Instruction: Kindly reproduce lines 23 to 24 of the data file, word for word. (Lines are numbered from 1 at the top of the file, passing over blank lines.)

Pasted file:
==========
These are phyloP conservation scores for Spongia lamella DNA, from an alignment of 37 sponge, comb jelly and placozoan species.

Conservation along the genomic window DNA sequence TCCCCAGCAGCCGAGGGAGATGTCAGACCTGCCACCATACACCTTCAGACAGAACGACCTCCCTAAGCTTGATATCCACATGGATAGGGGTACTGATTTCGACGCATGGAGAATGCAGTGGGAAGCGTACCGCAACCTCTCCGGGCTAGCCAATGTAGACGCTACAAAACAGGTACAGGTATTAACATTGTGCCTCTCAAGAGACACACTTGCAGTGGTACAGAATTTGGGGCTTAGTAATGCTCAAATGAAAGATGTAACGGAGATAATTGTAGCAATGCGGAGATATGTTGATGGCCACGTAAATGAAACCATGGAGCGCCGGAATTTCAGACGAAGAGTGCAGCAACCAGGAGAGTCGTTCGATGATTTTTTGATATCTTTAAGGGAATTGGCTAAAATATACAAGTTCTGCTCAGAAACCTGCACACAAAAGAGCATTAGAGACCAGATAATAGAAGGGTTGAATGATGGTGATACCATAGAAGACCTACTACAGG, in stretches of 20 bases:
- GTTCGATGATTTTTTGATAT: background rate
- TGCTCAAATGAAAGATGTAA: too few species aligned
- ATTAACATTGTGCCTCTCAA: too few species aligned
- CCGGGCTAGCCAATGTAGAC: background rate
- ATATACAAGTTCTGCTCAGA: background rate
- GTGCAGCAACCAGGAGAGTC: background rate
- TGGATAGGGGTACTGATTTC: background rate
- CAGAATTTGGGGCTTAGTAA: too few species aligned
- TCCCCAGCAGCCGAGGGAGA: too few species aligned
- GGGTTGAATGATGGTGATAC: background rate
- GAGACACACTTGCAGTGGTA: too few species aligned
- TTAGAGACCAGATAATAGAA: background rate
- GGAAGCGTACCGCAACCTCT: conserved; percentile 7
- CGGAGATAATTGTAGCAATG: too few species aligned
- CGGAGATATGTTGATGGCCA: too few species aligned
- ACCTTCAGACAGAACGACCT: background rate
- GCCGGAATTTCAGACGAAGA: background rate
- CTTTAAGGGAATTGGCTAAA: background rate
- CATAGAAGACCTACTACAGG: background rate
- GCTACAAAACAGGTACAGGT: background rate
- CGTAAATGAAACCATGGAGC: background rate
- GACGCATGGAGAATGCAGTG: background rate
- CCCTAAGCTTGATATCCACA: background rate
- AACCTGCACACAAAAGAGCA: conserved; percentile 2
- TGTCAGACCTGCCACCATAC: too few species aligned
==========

- CGTAAATGAAACCATGGAGC: background rate
- GACGCATGGAGAATGCAGTG: background rate